In fact, UK health expenditures are low, not just compared with the wealthy countries of western and northern Europe, but with respect to the EU generally — including the relatively poor countries of eastern Europe. They would have to spend an additional 6 billion pounds — about a 5% increase — to match the EU average. In 2011 the UK was below average healthcare spending for the OECD, and was still only average after removing the exceptionally high spending USA. (The US, despite the notoriously expensive private healthcare system of which its right-thinking populace is so proud, has considerably more public healthcare expenditure per capita than the UK, on top of the private system. And life expectancy is still several years shorter.)
I wonder if the public would demand more spending on the NHS, rather than accepting the government line about necessary efficiencies and the magic of privatisation, if they knew how efficient the NHS already is, and how little they are spending on healthcare compared with their European neighbours, not to mention the profligate Americans and Canadians.
I’ve commented before about how Lewis Carroll’s “What the Tortoise said to Achilles” identifies a paradigmatic gap between principles and action, which may be summarised as “Yeah, what are you going to do about it?”
I was recently reading Jerome K. Jerome’s brilliant comic memoir “Three Men in a Boat”, which reads like a lost work of Mark Twain, if Mark Twain had been a Victorian English dandy (as, I suppose, he almost was in his later years). There was this account:
We stopped under the willows by Kempton Park, and lunched. It is a pretty little spot there: a pleasant grass plateau, running along by the water’s edge, and overhung by willows. We had just commenced the third course—the bread and jam—when a gentleman in shirt-sleeves and a short pipe came along, and wanted to know if we knew that we were trespassing. We said we hadn’t given the matter sufficient consideration as yet to enable us to arrive at a definite conclusion on that point, but that, if he assured us on his word as a gentleman that we were trespassing, we would, without further hesitation, believe it.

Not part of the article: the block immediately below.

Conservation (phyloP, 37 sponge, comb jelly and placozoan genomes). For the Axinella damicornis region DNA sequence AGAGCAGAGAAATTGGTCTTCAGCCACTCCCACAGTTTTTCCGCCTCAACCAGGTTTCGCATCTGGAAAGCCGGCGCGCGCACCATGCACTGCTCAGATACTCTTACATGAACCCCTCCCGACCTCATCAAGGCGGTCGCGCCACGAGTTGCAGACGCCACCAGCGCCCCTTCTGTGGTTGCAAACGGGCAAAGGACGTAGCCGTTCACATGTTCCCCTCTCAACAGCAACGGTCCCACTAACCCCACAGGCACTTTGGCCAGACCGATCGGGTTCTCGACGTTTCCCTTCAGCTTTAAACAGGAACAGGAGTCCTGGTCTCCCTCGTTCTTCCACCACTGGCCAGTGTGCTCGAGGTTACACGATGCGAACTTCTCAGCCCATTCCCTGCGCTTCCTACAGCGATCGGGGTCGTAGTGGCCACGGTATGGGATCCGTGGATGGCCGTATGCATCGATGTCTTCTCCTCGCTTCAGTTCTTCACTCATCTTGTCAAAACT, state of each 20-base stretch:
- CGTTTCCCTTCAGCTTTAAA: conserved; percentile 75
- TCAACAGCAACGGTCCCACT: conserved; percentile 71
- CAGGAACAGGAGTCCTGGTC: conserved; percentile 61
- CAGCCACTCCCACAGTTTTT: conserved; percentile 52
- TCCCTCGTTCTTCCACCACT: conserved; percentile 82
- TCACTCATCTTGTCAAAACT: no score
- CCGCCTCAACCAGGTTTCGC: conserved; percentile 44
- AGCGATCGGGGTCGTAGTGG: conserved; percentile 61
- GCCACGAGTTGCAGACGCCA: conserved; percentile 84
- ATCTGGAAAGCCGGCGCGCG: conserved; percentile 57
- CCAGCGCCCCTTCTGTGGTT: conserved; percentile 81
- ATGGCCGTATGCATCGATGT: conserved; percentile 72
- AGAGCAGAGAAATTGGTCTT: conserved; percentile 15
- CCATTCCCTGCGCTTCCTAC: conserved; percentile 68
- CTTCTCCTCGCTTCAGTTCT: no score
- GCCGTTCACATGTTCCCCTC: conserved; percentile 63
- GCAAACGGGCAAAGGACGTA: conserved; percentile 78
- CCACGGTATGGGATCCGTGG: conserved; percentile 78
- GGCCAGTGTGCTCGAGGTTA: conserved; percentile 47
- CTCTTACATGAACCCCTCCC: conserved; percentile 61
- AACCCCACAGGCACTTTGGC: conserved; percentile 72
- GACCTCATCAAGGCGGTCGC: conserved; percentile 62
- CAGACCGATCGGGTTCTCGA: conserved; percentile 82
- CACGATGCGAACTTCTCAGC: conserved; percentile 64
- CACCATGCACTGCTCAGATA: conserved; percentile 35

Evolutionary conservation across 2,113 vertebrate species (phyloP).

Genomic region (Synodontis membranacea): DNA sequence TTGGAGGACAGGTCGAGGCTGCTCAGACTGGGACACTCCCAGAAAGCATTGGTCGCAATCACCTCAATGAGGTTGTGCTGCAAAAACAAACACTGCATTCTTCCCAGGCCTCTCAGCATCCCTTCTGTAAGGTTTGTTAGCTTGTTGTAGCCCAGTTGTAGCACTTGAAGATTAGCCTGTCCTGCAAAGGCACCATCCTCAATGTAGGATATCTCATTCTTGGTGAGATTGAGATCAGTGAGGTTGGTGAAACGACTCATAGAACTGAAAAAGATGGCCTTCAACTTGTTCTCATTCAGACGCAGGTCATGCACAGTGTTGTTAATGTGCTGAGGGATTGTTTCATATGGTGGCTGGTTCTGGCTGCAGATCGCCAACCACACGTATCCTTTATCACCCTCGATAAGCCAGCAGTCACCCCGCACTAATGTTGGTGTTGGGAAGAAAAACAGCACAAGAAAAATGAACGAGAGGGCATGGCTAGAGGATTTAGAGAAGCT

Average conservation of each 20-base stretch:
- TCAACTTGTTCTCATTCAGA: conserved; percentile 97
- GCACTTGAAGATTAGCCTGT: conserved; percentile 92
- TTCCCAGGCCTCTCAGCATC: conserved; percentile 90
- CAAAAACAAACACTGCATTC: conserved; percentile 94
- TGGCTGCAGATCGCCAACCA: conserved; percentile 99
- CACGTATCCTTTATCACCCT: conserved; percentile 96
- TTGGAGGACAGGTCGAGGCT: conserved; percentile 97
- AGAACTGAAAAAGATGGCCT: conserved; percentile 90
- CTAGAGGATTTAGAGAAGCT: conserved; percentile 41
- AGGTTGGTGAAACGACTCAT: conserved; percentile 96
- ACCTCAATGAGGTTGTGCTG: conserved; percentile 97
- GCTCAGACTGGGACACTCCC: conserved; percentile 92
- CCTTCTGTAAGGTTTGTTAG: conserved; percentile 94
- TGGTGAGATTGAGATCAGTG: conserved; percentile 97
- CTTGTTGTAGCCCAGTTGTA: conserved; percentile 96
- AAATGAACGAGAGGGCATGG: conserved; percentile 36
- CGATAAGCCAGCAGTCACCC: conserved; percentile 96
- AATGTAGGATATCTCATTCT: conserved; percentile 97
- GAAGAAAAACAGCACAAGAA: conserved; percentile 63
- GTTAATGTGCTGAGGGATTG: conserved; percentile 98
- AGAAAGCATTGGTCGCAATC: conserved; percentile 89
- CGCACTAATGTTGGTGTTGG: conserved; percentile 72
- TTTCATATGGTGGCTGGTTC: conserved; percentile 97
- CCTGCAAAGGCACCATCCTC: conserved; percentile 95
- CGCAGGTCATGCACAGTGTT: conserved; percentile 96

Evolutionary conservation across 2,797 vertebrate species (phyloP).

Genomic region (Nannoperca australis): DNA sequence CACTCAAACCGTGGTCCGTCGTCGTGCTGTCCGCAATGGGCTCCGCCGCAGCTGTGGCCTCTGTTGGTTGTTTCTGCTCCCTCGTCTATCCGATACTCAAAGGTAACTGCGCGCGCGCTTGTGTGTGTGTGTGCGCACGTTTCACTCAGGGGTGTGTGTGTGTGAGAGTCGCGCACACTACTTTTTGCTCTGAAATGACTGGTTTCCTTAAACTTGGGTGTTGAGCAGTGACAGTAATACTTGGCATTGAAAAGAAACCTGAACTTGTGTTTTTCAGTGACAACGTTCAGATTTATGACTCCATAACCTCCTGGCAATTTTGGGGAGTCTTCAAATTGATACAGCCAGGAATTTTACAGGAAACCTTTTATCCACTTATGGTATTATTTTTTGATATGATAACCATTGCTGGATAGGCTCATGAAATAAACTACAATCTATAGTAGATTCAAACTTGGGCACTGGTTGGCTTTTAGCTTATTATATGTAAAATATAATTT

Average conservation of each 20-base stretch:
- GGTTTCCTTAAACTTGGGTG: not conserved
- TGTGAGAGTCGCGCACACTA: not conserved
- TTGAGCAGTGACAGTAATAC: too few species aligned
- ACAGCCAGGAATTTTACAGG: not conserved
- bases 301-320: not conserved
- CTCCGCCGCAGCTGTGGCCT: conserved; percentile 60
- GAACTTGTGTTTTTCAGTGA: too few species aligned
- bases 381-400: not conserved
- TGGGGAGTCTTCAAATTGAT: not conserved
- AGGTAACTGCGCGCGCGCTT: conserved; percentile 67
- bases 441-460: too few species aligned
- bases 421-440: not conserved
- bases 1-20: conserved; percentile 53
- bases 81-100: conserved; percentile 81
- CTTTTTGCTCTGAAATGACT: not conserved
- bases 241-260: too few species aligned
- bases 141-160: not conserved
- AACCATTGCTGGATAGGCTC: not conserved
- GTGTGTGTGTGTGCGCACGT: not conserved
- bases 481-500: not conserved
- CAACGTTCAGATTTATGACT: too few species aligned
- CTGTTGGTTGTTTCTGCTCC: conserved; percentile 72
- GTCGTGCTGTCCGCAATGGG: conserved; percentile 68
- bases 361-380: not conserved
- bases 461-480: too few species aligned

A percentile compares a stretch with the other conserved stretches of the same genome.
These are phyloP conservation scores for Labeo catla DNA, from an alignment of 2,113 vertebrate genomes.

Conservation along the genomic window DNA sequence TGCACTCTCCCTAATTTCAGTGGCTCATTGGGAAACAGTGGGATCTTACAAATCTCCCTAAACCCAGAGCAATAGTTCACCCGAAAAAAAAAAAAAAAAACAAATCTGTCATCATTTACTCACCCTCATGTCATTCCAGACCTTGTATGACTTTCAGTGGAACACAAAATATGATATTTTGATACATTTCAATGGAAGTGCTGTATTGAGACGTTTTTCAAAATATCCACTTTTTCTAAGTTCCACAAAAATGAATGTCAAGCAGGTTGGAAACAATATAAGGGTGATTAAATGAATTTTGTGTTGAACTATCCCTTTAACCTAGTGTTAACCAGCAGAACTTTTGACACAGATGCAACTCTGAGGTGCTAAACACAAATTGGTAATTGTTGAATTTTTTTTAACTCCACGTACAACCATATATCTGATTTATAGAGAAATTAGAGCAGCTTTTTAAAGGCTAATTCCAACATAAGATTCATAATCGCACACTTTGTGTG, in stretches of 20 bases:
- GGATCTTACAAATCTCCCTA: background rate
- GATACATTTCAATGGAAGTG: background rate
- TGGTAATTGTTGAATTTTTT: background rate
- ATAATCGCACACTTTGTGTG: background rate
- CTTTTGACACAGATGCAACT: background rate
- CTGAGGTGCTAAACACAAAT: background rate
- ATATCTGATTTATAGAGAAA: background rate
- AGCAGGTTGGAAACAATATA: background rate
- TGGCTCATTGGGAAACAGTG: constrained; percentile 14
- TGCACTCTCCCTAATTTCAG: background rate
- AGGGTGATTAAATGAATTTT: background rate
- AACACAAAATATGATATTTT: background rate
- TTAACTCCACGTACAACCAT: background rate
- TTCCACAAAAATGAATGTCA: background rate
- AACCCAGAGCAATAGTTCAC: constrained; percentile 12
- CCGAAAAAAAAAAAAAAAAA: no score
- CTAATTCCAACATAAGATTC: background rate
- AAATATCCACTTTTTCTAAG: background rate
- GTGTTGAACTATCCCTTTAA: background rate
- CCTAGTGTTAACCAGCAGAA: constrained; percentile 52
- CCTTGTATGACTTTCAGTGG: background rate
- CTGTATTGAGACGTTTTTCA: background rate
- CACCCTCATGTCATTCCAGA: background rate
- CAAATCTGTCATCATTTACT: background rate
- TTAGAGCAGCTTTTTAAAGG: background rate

He gave us the required assurance, and we thanked him, but he still hung about, and seemed to be dissatisfied, so we asked him if there was anything further that we could do for him; and Harris, who is of a chummy disposition, offered him a bit of bread and jam.
I fancy he must have belonged to some society sworn to abstain from bread and jam; for he declined it quite gruffly, as if he were vexed at being tempted with it, and he added that it was his duty to turn us off.
Harris said that if it was a duty it ought to be done, and asked the man what was his idea with regard to the best means for accomplishing it. Harris is what you would call a well-made man of about number one size, and looks hard and bony, and the man measured him up and down, and said he would go and consult his master, and then come back and chuck us both into the river.
In other words, you can accept the principles of property rights as far as the most devoted libertarian would wish to push them, but they still get you nowhere without a plan of action to enforce them.